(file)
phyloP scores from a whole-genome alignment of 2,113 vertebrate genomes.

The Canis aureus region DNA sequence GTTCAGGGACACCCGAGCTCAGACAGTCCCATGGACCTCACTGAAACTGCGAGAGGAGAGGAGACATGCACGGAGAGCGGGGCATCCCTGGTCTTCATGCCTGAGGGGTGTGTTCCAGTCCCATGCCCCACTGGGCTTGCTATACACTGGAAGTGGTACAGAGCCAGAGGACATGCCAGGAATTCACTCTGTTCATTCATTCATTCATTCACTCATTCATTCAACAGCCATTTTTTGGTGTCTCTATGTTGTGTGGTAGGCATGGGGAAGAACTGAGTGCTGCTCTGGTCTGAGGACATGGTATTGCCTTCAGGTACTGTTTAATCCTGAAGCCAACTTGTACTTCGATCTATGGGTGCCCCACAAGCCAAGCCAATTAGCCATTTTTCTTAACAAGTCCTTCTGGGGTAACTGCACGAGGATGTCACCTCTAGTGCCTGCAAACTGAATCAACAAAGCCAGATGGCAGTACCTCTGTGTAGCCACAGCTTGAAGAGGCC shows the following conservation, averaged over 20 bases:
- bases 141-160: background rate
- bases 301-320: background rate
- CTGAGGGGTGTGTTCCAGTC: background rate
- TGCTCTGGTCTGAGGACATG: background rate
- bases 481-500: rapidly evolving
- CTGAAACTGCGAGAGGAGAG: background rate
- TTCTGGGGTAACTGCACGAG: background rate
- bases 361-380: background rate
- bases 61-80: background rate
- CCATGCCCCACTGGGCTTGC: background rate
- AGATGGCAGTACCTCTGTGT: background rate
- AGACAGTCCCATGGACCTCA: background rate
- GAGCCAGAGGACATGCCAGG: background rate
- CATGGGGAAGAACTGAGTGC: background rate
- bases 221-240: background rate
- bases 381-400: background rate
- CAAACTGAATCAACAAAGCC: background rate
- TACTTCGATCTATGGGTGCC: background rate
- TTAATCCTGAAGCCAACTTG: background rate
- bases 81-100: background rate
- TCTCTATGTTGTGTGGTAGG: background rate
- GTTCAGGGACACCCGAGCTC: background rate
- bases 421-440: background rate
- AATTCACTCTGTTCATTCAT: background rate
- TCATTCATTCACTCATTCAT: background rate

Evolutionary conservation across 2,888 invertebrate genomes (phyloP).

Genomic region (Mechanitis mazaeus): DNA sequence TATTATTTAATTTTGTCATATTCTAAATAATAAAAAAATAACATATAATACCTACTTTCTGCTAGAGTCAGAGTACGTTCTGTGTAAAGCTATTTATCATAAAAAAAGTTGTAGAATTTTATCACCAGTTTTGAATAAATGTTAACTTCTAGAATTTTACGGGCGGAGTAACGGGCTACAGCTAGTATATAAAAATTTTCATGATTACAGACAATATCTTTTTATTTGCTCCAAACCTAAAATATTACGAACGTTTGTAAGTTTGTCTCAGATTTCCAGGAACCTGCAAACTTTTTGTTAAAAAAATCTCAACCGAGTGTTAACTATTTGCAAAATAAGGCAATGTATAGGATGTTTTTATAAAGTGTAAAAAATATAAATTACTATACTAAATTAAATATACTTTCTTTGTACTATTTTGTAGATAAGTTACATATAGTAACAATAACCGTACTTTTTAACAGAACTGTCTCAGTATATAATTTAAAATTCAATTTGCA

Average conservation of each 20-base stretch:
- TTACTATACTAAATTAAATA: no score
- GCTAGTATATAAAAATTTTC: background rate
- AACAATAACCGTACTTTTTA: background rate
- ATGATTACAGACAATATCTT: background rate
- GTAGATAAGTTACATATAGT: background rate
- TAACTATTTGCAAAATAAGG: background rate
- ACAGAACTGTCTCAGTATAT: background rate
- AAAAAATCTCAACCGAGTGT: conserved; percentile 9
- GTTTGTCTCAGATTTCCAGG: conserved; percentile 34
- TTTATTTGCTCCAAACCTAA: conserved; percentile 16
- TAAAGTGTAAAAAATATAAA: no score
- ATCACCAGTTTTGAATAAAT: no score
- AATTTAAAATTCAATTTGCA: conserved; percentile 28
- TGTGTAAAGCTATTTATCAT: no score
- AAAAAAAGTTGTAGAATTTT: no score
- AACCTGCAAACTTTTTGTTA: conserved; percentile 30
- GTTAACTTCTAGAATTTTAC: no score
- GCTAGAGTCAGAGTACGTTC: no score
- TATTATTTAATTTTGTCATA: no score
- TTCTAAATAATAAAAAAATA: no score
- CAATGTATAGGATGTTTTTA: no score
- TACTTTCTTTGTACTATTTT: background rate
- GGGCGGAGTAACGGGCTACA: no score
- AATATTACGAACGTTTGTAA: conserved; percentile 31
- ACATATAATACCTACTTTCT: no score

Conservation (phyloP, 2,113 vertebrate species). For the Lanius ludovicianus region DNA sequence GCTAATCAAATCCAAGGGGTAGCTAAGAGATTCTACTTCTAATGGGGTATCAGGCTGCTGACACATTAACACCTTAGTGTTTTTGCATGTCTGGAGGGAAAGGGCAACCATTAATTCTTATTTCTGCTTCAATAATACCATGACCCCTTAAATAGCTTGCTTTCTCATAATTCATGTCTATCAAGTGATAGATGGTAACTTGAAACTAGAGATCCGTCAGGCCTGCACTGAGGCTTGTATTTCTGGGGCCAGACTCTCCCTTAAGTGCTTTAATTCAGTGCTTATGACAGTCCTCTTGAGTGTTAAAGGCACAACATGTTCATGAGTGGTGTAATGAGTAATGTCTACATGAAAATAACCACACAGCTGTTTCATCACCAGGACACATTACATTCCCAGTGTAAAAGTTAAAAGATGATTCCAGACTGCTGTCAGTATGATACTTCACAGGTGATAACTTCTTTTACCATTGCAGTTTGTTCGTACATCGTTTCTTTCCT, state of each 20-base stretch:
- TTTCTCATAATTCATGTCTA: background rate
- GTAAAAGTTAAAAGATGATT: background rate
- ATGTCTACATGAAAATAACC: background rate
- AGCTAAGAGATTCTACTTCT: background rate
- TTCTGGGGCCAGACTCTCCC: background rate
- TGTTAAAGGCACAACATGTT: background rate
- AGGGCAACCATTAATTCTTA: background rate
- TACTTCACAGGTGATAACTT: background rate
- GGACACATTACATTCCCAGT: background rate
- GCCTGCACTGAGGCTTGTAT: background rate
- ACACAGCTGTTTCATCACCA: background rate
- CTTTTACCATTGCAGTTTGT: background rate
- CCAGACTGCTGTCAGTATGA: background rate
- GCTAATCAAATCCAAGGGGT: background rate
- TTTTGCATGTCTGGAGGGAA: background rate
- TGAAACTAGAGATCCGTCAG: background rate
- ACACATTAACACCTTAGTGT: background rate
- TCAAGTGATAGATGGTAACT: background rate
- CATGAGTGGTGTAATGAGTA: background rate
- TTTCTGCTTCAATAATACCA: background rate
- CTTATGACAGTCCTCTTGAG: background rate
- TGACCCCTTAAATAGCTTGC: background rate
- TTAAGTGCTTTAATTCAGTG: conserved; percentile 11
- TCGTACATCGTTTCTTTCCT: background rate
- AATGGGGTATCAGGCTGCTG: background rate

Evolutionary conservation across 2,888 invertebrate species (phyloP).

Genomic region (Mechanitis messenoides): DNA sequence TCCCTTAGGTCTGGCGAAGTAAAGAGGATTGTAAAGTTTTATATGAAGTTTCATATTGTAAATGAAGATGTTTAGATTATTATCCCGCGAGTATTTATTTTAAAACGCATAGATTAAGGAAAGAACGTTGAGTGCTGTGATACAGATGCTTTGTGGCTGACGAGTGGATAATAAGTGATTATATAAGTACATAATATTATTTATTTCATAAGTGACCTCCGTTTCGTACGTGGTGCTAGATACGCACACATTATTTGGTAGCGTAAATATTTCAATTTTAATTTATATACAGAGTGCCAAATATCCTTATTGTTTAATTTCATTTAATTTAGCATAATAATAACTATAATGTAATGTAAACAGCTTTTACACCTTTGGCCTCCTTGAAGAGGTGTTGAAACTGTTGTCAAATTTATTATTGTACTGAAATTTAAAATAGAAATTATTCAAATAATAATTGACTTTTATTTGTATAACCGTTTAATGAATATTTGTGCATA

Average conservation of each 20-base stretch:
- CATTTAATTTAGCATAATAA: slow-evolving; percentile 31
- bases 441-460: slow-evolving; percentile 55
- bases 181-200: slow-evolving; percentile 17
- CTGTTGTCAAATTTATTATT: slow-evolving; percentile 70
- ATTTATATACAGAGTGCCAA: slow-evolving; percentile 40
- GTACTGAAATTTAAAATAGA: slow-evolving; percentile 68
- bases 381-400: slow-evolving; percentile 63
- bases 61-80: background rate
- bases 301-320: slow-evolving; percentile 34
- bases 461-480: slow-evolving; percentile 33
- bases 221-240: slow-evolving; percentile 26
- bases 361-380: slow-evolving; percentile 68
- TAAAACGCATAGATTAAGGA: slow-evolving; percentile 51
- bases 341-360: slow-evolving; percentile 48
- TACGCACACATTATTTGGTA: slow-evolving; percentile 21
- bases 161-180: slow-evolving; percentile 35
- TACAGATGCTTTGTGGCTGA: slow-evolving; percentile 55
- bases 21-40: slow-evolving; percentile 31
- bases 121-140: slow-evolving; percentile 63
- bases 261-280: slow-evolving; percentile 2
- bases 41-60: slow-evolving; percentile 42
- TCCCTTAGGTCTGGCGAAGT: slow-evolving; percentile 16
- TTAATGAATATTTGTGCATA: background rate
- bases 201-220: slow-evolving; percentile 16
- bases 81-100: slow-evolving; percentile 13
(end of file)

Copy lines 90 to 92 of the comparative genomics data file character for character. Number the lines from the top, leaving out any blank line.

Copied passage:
- GTACTGAAATTTAAAATAGA: slow-evolving; percentile 68
- bases 381-400: slow-evolving; percentile 63
- bases 61-80: background rate